Victoria Ag Climate Education Experience
Growing Riverside's Future
VICTORIA AG AND CLIMATE EDUCATION EXPERIENCE (V-ACE)
CURE is proposing to coordinate with local growers and NGOs to lease and plant an interim urban forest with the potential for a student climate adaptation/farm demonstration project for work force development. This interim project aims to improve the natural beauty of historic Victoria Avenue at an iconic location across from Poly High, measure carbon capture, reduce ambient temperatures, and make the property itself economically productive. Working with RUSD, a curriculum would be developed for an ag and climate adaptation experience to provide RUSD students with after- school courses to increase job opportunities in agriculture, climate
resilience, irrigation training, and food sustainability.
Tree canopies reduce air pollution, ambient heat, and energy bills. COVID-19 further reinforced the need for sustainable and local agriculture for better health. According to the American Lung Association of California, Riverside has some of the worst air quality in the nation. Riverside however is blessed with ample water and excellent soils for urban farming. Capitalizing on these benefits, V-ACE would provide a demonstration project that could be replicated elsewhere in this region.
CURE has worked closely with the Riverside Public Utilities and the Office of Sustainability to set aside a percentage of affordable water for maintaining and for expanding tree canopies and urban agriculture. CURE has been a supporter of Grow Riverside and the Riverside Food System Alliance since their inception. The V-ACE demonstration project would measure the environmental and economic benefits of setting aside land and water for these purposes and would monetize the importance of investing long-term in climate resiliency while training our next generation.
Learn more about how you can support CURE’s efforts at www.curegroup.org. CURE is a 501(c) (3) located in Riverside, with a decades of experience championing balanced environmental and economic projects in the region.
Gov. Newsom advanced an executive order outlining a goal to conserve 30% of the state’s land and coastal water by 2030 to fight species loss and ecosystem destruction. CURE wants to help Riverside be one of the first cities to embrace the concept.
“We still have a sufficient amount of water and a desperate need for trees,” CURE Executive Director Malissa McKeith said. “Our first defense to climate change is the planting and defense of trees.”
CURE has also sponsored legal research to support litigation that will enforce parts of the government earmarking water for tree planting in an effort to reduce air pollution and heat. According to CURE, research links air pollution and respiratory disease to increased susceptibility to COVID-19 and planting trees can offset pollution, improve quality of life and protect public health.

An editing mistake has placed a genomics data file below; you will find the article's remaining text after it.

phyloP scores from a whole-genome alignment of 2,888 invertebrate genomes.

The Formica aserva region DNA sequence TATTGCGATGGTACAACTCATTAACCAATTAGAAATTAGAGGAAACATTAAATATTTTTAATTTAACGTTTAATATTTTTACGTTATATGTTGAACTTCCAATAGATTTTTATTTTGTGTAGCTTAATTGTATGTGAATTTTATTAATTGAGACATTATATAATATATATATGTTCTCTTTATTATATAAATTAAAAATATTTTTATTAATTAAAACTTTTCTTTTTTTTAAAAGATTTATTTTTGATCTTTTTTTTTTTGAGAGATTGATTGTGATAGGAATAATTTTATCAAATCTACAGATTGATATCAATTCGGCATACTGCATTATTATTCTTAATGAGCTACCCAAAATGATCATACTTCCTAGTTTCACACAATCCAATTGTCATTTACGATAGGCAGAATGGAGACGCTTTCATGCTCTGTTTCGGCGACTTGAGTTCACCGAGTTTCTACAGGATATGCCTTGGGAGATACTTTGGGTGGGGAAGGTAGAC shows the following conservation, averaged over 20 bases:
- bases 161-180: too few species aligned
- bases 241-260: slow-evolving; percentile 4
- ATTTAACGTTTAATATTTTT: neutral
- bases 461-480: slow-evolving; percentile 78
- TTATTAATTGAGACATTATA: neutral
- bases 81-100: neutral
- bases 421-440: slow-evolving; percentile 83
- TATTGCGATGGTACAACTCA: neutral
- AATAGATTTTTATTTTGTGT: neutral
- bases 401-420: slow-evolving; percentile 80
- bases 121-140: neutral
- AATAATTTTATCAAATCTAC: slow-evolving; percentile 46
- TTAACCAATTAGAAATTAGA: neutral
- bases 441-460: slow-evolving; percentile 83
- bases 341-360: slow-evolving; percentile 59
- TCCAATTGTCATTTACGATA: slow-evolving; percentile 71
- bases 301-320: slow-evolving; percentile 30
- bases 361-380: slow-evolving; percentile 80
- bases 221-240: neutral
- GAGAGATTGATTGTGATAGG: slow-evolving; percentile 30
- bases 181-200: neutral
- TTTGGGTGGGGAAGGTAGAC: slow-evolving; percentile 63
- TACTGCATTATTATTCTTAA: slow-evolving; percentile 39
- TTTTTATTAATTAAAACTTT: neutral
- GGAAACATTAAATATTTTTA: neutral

A rendering of the proposed Victoria Urban Forest. Citizens United for Resources and the Environment (CURE) wants to build the project on a 10-acre parcel adjacent to Poly High School in Riverside, California.
Recently, CURE commissioned the design for its Victoria Urban Forest on a 10-acre parcel adjacent to Poly High School. CURE hopes to lease the parcel, owned by Riverside Unified School District, and transform it into an urban forest with 2,000 oak and pine trees planted on 7 acres of the parcel. Work on the forest will include experimenting with irrigation techniques, measuring carbon capture, soil replenishment and exploring innovative ideas to address climate change.
Working with the school district and Riverside Food Systems Alliance, CURE hopes to create an innovative after-school program that will introduce students to skills useful for jobs in climate-related fields including arboriculture, water management and agriculture.
“I think it’s an exciting time to be doing projects like this,” McKeith said. “If we can educate our youth in these careers, we could see normative change.”
CURE is primarily a volunteer-run organization and depends on contributions of time and funding to pursue its mission. Recently the organization received a grant from the Riverside County Nonprofit Assistance Fund through Inland Empire Community Foundation. The organization is poised to expand, is focused on capacity-building and will require more community support as it grows.
McKeith believes that conserving land has benefits beyond available open space and environmental protection. The organization also is committed to retaining Riverside’s 5,000-acre Greenbelt, which was zoned in the 1970s for agriculture. Urban agriculture can be used for job training, providing jobs to those in need, and addressing local food scarcity. Preserving and utilizing this open space can also create a buffer between home and wildlands, adding a layer of protection from floods and fires, McKeith said.
CURE is currently forwarding a proposal for leasing the property that would be home to the Victoria Urban Forest. For McKeith, this is one of the steps in ensuring that the city of Riverside will be a coveted place to live when California is facing climate change and higher temperatures.
“When people ask what I do, I say social engineering,” McKeith said. “When 25 years from now other places are barren and we are green, it’s going to make the city more desirable.”